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Wednesday, November 16, 2011

Sample Reverse Zone File

Sample Reverse Zone File

Now you need to make sure that you can do a host query on all your home network's PCs and get their correct IP addresses. This is very important if you are running a mail server on your network, because sendmail typically relays mail only from hosts whose IP addresses resolve correctly in DNS. NFS, which is used in network-based file access, also requires valid reverse lookup capabilities.

This is an example of a zone file for the 192.168.1.x network. All the entries in the first column refer to the last octet of the IP address for the network, so the IP address 192.168.1.100 points to the name bigboy.my-site.com.

Notice how the main difference between forward and reverse zone files is that the reverse zone file only has PTR and NS records. Also the PTR records cannot have CNAME aliases.


;
; Filename: 192-168-1.zone
;
; Zone file for 192.168.1.x
;
$TTL 3D
@       IN        SOA        www.my-site.com.  hostmaster.my-site.com. (
                            200303301          ; serial number
                            8H                 ; refresh, seconds
                            2H                 ; retry, seconds
                            4W                 ; expire, seconds
                            1D )               ; minimum, seconds

                  NS         www                ; Nameserver Address

100                PTR        bigboy.my-site.com.
103                PTR        smallfry.my-site.com.
102                PTR        ochorios.my-site.com.
105                PTR        reggae.my-site.com.

32                 PTR        dhcp-192-168-1-32.my-site.com.
33                 PTR        dhcp-192-168-1-33.my-site.com.
34                 PTR        dhcp-192-168-1-34.my-site.com.
35                 PTR        dhcp-192-168-1-35.my-site.com.
36                 PTR        dhcp-192-168-1-36.my-site.com.

I included entries for addresses 192.168.1.32 to 192.168.1.36, which are the addresses the DHCP server issues. SMTP mail relay wouldn't work for PCs that get their IP addresses via DHCP if these lines weren't included.

You may also want to create a reverse zone file for the public NAT IP addresses for your home network. Unfortunately, ISPs won't usually delegate this ability for anyone with less than a Class C block of 256 IP addresses. Most home DSL sites wouldn't qualify.

Loading Your New Configuration Files

Make sure your configuration files are in the correct locations and the serial numbers of the zone files you may have modified have been updated. If all seems correct, restart BIND named daemon for the configuration to become active.


[root@bigboy tmp]# /etc/init.d/named restart

Take a look at the end of your /var/log/messages file to make sure there are no errors.

Make Sure Your /etc/hosts File Is Correctly Updated

Chapter 3, "Linux Networking", explains how to correctly configure your /etc/hosts file. Some programs, such as sendmail, require a correctly configured /etc/hosts file even though DNS is correctly configured.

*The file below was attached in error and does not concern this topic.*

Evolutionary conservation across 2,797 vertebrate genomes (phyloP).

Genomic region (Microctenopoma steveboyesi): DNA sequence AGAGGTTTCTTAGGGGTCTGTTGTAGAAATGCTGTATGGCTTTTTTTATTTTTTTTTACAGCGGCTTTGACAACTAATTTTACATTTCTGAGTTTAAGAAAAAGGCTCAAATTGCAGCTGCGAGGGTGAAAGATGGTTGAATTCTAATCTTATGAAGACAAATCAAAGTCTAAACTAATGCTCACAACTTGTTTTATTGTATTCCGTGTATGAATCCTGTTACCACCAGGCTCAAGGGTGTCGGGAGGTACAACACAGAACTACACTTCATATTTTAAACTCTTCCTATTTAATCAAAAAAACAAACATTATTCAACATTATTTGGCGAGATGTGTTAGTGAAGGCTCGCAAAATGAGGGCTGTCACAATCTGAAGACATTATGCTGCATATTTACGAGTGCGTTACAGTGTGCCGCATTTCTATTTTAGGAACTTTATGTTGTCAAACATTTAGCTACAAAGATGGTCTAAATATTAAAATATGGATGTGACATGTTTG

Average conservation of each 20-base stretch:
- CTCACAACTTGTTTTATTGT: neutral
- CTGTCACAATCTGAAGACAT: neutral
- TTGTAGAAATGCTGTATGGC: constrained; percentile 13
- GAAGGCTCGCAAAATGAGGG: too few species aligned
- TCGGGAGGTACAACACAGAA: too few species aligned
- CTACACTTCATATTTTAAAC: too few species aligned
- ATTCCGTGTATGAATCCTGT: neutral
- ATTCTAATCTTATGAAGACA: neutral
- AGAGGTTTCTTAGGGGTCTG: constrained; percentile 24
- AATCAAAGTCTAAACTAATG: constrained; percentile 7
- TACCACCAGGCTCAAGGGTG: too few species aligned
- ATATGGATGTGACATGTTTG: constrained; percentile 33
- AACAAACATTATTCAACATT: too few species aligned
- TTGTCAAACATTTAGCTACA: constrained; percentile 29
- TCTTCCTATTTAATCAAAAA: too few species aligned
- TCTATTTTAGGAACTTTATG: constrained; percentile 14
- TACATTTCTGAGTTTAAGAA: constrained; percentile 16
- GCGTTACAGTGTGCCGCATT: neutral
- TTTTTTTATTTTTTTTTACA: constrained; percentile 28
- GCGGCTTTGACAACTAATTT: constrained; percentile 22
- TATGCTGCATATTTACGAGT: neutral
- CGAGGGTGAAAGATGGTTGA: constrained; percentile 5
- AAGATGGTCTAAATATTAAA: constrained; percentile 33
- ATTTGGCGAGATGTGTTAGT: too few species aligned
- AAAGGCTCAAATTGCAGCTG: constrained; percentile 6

Configure Your Firewall

The sample network assumes that the BIND name server and Apache Web server software run on the same machine protected by a router/firewall. The actual IP address of the server is 192.168.1.100, which is a private IP address. You'll have to use NAT for Internet users to be able to gain access to the server via the chosen public IP address, namely 97.158.253.26. If your firewall is a Linux box, you may want to consider taking a look at Chapter 14, "Linux Firewalls Using iptables", describes how to do the network address translation and allow DNS traffic through to your name server.


Fix Your Domain Registration

Remember to edit your domain registration for my-site.com, or whatever it is, so that at least one of the name servers is your new name server (97.158.253.26 in this case). Domain registrars, such as VeriSign and RegisterFree, usually provide a Web interface to help you manage your domain.

Once you've logged in with the registrar's username and password, you'll have take two steps:

1) Create a new name server record entry for the IP address 97.158.253.26 to map to ns.my-site.com or www.my-site.com or whatever your name server is called. (This screen prompts you for both the server's IP address and name.)
2) Assign ns.my-site.com to handle your domain. This screen will prompt you for the server name only.
Sometimes, the registrar requires at least two registered name servers per domain. If you only have one, then you could either create a second name server record entry with the same IP address, but different name, or you could give your Web server a second IP address using an IP alias, create a second NAT entry on your firewall and then create the second name server record entry with the new IP address, and different name.